Saturday, January 23, 2010

Goodbye "Summer"

Whoops...dropped off the face of the earth for a little bit there.

All is well here in the gorgeous Andes. I'm happy to report that the scenery has yet to loose its novelty and walking in the sunshine to a neighboring town today, with a clear view of the mountain range seen across miles of green farmland and adobe homes the whole way, did wonderful things for my mood.

Summer classes have been going so well, but definitely keeping me busy. The girls and I have been working hard to get caught up and I'm so proud of them! They've come so far, learned so much, and most importantly are showing dramatic differences in the behavior that was likely holding them back at school in the first place. I remembered and reread a book written by a psychologist from my home school district about classroom behavior management. It was soooo helpful! The best part is it helped me think of ways to actually help the girls find alternatives to their tantrums and acting out, rather than just ways to keep them in their chairs (although they're much better at that now too). I feel like, following the ideas and suggestions I found, actual changes were made in the way the girls handle their challenges- changes that will help them solve problems, keep moving forward in school, and interact better with their peers. Which is obviously way beyond just keeping them quiet. So not only did they sit still long enough to learn something, I feel like they're better prepared (hopefully) to go back to the school and actually move forward this year. It feels pretty good to have played a part in that. So anyway, there's my testimonial. Buy it here.

On top of teaching last week, the hogar and the sisters were busily preparing for a visit from Hna. Marta Deysi, who was visiting on behalf of the Mother Superior of the Hijas del Divino Salvador. I rechoreographed and danced a piece that my dear friend Amanda and I did together in college for our Sacred Dance class. It was rejuvinating to spend some time in prayer that way, but I'm glad to have the stress of preparing to perform over. Watching all the sisters and girls dance and sing for hours to welcome her, complete with beautiful and elaborate traditional costumes, was a reminder of how much I love aspects of this culture!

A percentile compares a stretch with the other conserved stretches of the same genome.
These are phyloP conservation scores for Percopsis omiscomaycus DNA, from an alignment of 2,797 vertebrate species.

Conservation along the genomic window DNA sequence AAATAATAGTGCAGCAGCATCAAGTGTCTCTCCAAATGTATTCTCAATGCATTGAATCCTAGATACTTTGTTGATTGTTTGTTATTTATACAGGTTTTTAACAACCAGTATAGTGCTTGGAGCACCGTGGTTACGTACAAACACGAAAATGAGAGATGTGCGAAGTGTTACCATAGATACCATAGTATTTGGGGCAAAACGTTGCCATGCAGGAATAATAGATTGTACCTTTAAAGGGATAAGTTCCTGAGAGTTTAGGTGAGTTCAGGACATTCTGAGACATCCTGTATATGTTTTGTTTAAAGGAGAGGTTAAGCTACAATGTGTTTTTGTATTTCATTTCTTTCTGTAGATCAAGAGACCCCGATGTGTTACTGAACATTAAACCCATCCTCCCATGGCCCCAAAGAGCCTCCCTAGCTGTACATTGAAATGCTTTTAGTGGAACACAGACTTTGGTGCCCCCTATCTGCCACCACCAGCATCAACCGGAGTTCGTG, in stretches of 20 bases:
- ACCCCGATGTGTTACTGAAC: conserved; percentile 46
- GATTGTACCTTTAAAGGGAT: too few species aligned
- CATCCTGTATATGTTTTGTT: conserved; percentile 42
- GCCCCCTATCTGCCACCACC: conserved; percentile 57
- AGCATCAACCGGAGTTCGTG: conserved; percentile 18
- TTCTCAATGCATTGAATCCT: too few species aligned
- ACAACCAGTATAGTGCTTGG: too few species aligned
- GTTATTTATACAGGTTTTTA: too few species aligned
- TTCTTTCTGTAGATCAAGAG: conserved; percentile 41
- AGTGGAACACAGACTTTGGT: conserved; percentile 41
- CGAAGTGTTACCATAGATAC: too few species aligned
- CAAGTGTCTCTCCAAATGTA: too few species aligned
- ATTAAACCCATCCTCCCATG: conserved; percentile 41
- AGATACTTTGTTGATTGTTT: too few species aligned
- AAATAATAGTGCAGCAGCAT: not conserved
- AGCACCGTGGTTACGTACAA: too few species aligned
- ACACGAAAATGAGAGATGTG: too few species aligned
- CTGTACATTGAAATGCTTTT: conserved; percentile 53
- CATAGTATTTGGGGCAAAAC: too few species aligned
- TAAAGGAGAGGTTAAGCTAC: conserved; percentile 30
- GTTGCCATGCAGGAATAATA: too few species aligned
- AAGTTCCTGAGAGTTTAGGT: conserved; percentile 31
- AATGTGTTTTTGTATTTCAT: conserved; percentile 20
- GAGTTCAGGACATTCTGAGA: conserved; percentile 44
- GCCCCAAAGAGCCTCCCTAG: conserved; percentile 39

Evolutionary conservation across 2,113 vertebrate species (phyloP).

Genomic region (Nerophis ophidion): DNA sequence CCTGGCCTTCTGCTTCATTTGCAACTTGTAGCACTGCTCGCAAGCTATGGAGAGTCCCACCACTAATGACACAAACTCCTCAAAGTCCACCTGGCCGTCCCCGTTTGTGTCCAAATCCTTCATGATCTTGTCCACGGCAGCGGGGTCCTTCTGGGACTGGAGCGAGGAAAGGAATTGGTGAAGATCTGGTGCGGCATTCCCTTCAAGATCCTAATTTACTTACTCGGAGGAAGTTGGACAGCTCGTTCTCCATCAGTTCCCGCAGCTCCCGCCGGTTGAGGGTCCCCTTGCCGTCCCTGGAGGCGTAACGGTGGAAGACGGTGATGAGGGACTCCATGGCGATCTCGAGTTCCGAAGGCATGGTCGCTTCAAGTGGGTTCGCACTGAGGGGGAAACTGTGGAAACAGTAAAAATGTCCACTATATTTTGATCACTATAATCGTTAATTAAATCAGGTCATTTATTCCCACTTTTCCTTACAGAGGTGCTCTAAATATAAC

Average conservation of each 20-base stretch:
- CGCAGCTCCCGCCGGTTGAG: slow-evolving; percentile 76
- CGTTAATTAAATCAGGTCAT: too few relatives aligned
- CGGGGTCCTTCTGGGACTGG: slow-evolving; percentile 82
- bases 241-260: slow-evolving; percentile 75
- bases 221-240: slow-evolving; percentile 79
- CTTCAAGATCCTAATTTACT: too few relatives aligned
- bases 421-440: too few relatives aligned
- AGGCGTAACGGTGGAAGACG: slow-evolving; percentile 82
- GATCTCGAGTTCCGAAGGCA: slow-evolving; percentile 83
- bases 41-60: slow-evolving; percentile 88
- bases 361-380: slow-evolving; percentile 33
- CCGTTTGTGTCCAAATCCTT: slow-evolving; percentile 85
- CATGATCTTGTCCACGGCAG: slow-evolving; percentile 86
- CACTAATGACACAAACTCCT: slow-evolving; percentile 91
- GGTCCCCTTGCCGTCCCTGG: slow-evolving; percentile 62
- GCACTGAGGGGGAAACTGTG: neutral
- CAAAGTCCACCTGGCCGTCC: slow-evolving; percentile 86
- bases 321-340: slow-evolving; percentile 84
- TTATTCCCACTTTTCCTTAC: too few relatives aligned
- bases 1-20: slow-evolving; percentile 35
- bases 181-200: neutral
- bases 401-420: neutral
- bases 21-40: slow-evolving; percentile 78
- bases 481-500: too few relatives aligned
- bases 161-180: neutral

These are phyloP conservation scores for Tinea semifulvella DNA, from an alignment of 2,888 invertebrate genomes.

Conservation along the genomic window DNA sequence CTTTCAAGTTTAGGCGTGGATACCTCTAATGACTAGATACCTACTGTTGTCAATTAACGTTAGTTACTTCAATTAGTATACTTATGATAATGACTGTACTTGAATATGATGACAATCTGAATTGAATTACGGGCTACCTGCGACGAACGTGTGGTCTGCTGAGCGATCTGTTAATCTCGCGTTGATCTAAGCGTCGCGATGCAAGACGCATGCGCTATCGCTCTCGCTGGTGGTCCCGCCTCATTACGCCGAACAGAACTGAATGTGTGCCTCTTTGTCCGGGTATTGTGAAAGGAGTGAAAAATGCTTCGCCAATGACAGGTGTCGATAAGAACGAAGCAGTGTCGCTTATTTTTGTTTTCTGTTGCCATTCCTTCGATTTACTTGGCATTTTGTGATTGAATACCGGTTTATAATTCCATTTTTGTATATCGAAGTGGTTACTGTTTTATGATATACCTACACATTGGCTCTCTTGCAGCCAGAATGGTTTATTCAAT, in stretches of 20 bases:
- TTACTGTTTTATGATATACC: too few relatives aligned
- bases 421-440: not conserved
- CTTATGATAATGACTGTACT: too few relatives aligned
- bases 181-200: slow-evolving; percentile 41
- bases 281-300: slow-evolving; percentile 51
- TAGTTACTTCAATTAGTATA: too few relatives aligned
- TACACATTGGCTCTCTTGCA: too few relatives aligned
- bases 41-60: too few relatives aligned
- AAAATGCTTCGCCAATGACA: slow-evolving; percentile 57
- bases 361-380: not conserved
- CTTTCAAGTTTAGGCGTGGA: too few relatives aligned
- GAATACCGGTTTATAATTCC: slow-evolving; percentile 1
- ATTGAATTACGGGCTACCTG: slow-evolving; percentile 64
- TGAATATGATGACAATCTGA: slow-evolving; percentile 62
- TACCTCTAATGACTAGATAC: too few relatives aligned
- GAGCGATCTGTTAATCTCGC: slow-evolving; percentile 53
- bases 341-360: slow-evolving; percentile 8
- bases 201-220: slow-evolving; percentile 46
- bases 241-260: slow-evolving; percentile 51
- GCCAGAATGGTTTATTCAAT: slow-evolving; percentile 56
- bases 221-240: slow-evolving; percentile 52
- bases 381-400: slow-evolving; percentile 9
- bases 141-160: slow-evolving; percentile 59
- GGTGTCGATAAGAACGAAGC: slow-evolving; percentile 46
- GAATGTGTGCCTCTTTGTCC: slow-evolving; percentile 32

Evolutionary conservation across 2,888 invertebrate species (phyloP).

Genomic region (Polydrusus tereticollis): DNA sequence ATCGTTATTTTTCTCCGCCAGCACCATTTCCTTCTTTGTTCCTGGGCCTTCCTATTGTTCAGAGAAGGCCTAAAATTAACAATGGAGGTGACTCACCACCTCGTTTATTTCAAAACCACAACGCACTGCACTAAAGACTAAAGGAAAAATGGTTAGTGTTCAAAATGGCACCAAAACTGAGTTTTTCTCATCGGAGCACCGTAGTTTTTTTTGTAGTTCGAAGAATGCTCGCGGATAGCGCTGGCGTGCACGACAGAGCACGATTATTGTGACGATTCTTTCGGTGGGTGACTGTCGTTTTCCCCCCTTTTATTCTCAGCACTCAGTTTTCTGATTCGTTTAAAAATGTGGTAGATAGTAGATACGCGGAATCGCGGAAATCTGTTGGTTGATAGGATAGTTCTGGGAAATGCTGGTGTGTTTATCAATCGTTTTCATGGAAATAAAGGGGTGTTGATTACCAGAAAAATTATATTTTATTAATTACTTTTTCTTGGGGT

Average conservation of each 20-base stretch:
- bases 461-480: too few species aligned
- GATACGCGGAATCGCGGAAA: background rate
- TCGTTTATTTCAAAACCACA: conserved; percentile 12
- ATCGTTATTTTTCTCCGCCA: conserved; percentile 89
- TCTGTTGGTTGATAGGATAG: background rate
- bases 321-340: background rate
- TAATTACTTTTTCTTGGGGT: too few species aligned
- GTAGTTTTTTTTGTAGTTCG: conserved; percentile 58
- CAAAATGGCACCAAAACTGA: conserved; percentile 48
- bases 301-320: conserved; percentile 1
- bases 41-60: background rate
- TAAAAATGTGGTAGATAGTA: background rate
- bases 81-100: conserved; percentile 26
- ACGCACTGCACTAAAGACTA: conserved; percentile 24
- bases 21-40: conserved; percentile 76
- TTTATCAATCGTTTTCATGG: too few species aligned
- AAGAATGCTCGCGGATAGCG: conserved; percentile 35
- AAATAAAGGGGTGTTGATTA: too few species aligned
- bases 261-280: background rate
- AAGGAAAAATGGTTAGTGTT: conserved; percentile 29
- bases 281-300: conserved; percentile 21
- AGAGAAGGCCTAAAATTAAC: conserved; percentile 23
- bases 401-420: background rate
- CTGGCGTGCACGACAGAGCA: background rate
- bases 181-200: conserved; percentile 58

While the girls were performing I had another startling experience that reconfirmed my desire to be here with these girls (we get slapped in the face with something like this about every two weeks it seems. The government cuts food money, someone's dad shows up to visit drunk, child services wants to move a girl back with the family who abandoned her six years ago, etc.). My youngest students (5-9) were following me like little ducklings and one of the youngest (5) called me mom. What do you say to a five year old orphan who calls you mama? Later on she was sitting in her own chair but laying across my lap and I asked her to sit up so one of the girls who was looking for a seat could sit in my lap and get out of the way of the dancers. She burst in to tears. I carried her out of salon and asked her what happened? "you wanted me to move" she said. Oops. But is that all? Then, through sobs, this ever-chearful little girl who has never mentioned her family in the nearly six months I've been here starting gasping about how her family left her here and maybe her mom didn't want her and why doesn't anyone try to see her, and, and, and. Little things like "sit up" or "not now" or "goodbye", even if they may be the right thing, touch deep but carefully hidden wounds that no amount of hugs and kisses and bed time stories seem to heal. Damn.

At the end of their performance, Hna Marta Deysi had them move their chairs to the center, close their eyes, and imagine they were walking with Jesus. What does He look like? How is He dressed? She reminded them of God's infinite love for them, a love that never fails even when their families or their friends or, yes, even the sisters and volunteers fail. She told them that God wanted them to feel His love for them and to imagine the people passing around them were sent as God's messengers of love. Then, as the girls waited with eyes closed and palms turned up, she had the sisters, Johanna and I walk through the girls and give them the biggest warmest hug we could muster. "This is God's embrace" she told them. I've never felt teenagers grab on to someone like that. Big tough girls rolling their eyes and mocking their friends two minutes earlier were crying silently. Afterwards she invited them to share how they felt. Safe, they said. Strong. Happy. "Like I'm flying," "like I'm in heaven." Pretty powerful stuff.

Yesterday was another amazing day. Hna Aida made her first profession! It was beautiful. If you've never been to a profession you should go crash one. Someone devoting her life entirely to the love and service of God and her community while her fellow sisters sing and dance and celebrate like the daughters of Israel in Song of Songs, there aren't many ceremonies more beautiful. Of course, being a lay missioner at a profession is much like being the only single person at a wedding. Everyone wants to know if you're next.

This week is the last week of classes, then we'll back to the usual routine: running with girls from the transition house and praying with the sisters in the morning, managing the computer lab, tutoring, checking homework and trying to get the girls further caught up during the day, and teaching dance in the evening. I'm honestly a little torn. I'm ready for a break from seven hours of classes a day and am looking forward to the school year routine (especially teaching dance and getting to spend a little more time with the older girls that haven't had classes with me), but I really had a blast teaching this summer!

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